Does exposure to maternal smoking during pregnancy increase the risk of severe mental illness in offspring?
In a population-based cohort of 1.7 million Swedish offspring, maternal smoking during pregnancy was associated with an increased risk of severe mental illness in offspring. However, sibling comparisons, which ruled out all genetic and environmental confounders that make siblings similar, revealed much weaker and statistically nonsignificant associations.
This study suggests that much of the association between smoking during pregnancy and severe mental illness in offspring is likely explained by familial confounding rather than by causal teratogenic effects.
Several recent population-based studies have linked exposure to maternal smoking during pregnancy to increased risk of severe mental illness in offspring (eg, bipolar disorder, schizophrenia). It is not yet clear, however, whether this association results from causal teratogenic effects or from confounding influences shared by smoking and severe mental illness.
To examine the association between smoking during pregnancy and severe mental illness in offspring, adjusting for measured covariates and unmeasured confounding using family-based designs.
Design, Setting, and Participants
This study analyzed population register data through December 31, 2013, for a cohort of 1 680 219 individuals born in Sweden from January 1, 1983, to December 31, 2001. Associations between smoking during pregnancy and severe mental illness in offspring were estimated with adjustment for measured covariates. Cousins and siblings who were discordant on smoking during pregnancy and severe mental illness were then compared, which helped to account for unmeasured genetic and environmental confounding by design.
Maternal self-reported smoking during pregnancy, obtained from antenatal visits.
Main Outcomes and Measures
Severe mental illness, with clinical diagnosis obtained from inpatient and outpatient visits and defined using International Classification of Diseases codes for bipolar disorder and schizophrenia spectrum disorders.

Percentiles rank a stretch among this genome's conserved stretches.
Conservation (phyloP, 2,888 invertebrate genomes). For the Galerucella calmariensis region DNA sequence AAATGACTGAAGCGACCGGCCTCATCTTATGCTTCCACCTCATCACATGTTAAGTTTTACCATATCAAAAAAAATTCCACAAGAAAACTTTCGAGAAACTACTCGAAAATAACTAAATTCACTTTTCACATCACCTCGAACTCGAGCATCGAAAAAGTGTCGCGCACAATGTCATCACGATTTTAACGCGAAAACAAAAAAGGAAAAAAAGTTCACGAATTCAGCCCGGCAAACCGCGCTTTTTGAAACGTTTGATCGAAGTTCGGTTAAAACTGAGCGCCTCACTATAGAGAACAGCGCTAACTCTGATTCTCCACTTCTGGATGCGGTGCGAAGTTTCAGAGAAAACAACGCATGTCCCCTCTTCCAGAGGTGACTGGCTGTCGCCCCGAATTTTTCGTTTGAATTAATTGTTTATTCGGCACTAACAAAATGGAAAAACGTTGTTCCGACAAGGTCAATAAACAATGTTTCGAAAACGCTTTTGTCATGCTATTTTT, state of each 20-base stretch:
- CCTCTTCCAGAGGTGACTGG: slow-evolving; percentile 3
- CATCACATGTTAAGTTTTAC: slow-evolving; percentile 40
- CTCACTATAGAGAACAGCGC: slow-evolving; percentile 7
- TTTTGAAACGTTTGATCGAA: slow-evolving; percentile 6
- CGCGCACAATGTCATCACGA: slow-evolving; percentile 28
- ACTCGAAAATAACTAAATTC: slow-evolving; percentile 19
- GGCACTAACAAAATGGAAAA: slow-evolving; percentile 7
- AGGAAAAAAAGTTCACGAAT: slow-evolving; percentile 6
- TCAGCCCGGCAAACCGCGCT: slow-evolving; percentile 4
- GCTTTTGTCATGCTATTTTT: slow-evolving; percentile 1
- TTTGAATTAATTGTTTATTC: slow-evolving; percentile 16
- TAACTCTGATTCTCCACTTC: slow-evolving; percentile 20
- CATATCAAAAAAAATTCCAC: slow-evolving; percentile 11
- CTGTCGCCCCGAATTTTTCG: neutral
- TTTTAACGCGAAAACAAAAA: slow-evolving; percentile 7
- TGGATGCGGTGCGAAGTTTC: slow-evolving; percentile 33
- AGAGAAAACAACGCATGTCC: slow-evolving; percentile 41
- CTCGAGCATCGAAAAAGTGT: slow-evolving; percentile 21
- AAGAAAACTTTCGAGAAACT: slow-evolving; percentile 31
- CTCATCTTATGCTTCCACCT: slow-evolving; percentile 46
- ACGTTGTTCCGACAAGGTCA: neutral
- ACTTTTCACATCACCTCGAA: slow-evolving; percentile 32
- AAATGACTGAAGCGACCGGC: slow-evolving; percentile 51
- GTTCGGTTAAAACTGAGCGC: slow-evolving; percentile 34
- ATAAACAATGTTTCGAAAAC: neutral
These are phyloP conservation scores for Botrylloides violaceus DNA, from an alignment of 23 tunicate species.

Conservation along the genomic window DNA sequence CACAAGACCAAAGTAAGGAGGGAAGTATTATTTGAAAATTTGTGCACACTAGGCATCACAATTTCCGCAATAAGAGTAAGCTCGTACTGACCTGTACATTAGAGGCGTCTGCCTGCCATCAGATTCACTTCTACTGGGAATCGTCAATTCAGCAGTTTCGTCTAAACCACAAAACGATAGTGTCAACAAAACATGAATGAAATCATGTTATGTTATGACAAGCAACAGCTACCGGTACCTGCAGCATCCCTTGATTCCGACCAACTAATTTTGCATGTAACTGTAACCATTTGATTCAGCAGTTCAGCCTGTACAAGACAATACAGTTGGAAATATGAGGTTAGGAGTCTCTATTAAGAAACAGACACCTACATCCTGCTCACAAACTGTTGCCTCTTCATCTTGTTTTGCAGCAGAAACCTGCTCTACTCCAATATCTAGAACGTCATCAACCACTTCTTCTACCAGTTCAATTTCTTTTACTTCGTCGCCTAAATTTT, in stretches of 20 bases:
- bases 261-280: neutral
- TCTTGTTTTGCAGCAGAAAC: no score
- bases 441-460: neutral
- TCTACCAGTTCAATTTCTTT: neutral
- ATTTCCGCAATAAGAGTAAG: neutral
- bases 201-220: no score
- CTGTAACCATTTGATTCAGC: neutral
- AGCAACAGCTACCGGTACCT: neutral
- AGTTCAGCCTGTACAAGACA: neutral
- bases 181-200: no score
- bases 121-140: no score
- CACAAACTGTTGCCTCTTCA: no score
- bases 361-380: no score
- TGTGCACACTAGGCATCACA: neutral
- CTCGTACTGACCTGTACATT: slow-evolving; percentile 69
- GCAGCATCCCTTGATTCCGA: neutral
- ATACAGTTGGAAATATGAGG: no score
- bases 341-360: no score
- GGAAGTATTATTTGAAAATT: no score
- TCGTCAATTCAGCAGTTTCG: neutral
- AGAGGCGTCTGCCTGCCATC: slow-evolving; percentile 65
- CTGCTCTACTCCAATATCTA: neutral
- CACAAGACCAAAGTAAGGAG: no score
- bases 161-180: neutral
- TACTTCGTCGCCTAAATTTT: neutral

Of the 1 680 219 offspring included in the analysis, 816 775 (48.61%) were female. At the population level, offspring exposed to moderate and high levels of smoking during pregnancy had greater severe mental illness rates than did unexposed offspring (moderate smoking during pregnancy: hazard ratio [HR], 1.25; 95% CI, 1.19-1.30; high smoking during pregnancy: HR, 1.51; 95% CI, 1.44-1.59). These associations decreased in strength with increasing statistical and methodologic controls for familial confounding. In sibling comparisons with within-family covariates, associations were substantially weaker and nonsignificant (moderate smoking during pregnancy: HR, 1.09; 95% CI, 0.94-1.26; high smoking during pregnancy: HR, 1.14; 95% CI, 0.96-1.35). The pattern of associations was consistent across subsets of severe mental illness disorders and was supported by further sensitivity analyses.
Conclusions and Relevance
This population- and family-based study failed to find support for a causal effect of smoking during pregnancy on risk of severe mental illness in offspring. Rather, these results suggest that much of the observed population-level association can be explained by measured and unmeasured factors shared by siblings.
Quinn PD, Rickert ME, Weibull CE, Johansson ALV, Lichtenstein P, Almqvist C, Larsson H, Iliadou AN, D’Onofrio BM. Association Between Maternal Smoking During Pregnancy and Severe Mental Illness in Offspring . JAMA Psychiatry. Published online May 03, 2017. doi:10.1001/jamapsychiatry.2017.0456